Just a few days after Apple's mega Apple Music announcement at the company's WWDC conference in San Francisco, Digital Music News got its hands on an allegedly leaked contract detailing the services royalty payment policies.

According to the leaked documents, Apple Music will pay the right's holders 58 percent of the royalties earned through the subscription service, but no royalties will be paid through the company's three-month free trial run, which begins June 30th.

This runs in contrast to its biggest rival, Spotify, which claims to pay out 70 percent of earned revenue to the rights holders after all taxes and other fees are accounted for. A figure which is actually closer to Apple's 58 percent (check out the comments in the Digital Music News article).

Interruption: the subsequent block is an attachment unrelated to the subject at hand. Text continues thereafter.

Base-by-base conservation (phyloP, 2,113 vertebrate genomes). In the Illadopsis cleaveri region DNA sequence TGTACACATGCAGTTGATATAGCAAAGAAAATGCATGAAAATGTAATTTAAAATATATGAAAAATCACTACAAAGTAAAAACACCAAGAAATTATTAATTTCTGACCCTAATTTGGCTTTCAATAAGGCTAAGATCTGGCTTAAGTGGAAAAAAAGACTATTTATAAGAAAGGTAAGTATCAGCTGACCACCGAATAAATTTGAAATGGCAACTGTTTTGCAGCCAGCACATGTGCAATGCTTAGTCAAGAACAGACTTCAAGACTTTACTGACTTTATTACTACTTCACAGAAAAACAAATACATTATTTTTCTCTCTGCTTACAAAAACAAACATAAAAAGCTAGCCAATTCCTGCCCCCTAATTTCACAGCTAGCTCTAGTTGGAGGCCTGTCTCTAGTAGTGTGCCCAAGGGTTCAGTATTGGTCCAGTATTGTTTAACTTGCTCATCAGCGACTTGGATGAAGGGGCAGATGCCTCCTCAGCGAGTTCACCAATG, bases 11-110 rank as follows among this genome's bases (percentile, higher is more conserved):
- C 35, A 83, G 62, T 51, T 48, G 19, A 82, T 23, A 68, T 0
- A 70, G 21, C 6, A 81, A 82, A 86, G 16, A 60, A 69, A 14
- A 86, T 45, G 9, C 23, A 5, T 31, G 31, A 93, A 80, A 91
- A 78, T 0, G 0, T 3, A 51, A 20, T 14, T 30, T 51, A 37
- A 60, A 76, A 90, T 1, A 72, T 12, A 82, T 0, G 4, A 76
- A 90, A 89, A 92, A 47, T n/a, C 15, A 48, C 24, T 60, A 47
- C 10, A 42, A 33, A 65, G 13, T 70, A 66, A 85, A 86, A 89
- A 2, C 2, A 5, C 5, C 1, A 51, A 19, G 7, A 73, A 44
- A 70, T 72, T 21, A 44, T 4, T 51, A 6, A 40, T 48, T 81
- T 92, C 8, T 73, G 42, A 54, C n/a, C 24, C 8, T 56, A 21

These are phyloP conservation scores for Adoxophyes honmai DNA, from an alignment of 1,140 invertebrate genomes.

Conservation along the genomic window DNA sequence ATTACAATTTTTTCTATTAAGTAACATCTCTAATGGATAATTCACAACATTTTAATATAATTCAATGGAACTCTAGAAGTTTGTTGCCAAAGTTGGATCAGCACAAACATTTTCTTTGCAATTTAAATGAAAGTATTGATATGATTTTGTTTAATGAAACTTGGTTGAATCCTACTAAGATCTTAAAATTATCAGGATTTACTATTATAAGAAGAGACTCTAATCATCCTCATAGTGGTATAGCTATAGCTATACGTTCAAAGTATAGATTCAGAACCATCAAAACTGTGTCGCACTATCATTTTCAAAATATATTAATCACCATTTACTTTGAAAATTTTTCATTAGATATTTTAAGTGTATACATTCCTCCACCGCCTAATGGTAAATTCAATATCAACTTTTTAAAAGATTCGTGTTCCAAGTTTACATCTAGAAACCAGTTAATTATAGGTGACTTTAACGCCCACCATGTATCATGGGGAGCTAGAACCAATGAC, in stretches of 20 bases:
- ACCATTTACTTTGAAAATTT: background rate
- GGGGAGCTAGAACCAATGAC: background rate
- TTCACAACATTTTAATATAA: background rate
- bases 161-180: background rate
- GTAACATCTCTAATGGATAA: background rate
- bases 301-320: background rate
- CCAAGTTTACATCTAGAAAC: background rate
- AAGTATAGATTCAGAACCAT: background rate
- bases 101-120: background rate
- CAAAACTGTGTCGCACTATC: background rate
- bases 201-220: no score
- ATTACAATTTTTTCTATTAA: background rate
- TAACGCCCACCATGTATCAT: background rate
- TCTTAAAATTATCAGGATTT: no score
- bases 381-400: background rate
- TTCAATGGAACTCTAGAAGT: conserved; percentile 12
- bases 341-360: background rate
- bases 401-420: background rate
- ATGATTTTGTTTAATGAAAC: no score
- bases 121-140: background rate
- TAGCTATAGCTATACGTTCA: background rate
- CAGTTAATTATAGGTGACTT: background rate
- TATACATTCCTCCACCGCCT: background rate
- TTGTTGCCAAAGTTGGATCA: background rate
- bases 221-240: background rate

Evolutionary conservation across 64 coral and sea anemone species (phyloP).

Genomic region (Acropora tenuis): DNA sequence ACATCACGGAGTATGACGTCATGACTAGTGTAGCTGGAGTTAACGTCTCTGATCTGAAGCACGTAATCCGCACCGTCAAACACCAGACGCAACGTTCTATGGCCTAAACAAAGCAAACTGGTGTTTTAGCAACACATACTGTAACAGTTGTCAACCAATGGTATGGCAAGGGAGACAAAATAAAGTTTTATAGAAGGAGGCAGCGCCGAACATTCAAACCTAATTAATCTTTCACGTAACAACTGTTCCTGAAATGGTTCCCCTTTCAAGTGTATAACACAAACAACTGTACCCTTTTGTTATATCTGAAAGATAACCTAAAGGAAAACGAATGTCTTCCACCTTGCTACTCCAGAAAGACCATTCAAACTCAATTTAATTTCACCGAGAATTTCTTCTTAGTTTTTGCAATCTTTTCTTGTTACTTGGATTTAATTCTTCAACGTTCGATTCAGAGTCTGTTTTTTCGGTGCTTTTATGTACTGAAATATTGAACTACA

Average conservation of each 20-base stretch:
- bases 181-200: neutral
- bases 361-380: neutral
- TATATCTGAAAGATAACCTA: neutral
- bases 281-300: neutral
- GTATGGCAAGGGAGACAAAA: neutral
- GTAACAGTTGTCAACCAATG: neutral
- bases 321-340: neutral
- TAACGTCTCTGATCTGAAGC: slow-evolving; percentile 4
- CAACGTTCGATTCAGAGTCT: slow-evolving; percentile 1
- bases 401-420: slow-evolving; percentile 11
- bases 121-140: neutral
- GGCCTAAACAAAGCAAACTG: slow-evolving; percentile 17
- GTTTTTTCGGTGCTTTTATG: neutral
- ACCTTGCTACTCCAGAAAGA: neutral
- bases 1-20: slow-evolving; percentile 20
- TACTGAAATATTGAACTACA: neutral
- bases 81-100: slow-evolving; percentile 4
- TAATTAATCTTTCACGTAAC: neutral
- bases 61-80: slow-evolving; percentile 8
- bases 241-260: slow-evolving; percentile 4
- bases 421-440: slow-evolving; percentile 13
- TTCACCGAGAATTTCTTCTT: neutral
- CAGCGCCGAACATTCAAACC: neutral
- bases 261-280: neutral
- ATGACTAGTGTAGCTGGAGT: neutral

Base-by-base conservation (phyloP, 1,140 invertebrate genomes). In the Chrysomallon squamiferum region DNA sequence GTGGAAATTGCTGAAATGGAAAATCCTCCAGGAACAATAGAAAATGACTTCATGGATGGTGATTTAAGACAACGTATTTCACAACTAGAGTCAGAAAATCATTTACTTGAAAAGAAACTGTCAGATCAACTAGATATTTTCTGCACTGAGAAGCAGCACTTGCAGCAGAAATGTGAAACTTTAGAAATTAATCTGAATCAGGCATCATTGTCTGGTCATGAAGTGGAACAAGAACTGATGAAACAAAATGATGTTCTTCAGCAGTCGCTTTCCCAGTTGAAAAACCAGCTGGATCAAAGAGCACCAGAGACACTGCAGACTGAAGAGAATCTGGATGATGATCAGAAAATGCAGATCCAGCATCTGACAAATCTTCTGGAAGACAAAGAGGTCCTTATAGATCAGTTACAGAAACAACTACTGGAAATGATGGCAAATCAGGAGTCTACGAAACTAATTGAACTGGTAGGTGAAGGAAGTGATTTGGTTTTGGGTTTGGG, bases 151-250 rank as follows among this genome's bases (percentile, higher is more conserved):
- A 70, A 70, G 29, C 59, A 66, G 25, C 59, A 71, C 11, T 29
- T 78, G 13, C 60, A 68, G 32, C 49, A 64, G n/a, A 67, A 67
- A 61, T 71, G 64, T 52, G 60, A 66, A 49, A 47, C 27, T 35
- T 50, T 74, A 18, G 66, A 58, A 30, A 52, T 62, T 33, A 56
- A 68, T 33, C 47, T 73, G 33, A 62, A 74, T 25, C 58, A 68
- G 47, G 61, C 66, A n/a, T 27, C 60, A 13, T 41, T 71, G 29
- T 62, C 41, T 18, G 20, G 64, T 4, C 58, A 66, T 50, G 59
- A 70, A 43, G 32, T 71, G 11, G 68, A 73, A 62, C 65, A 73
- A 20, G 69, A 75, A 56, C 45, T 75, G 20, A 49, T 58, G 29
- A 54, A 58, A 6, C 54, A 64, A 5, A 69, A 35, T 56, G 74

Spotify, in its ongoing preparation to battle with Apple Music in the coming months, announced today that it has retained 75 million active users, 20 million paid subscribers, and raised over half a billion (USD) in funding.

The prevailing issue, as many early signees may be concerned, is not the 58 percent royalty payment but rather than beginning zero percent payment. Artists from smaller labels will be virtually earning nothing during the three month process, which could be a death sentence for those releasing new material within that time frame.

The news comes out after reported secret deals with major labels were cut by Apple, so the issue seems to be more systemic than one may have hoped.

Read The 405's spotlight on Apple Music: 'Why Apple Music Won't Be a 'Spotify Killer'.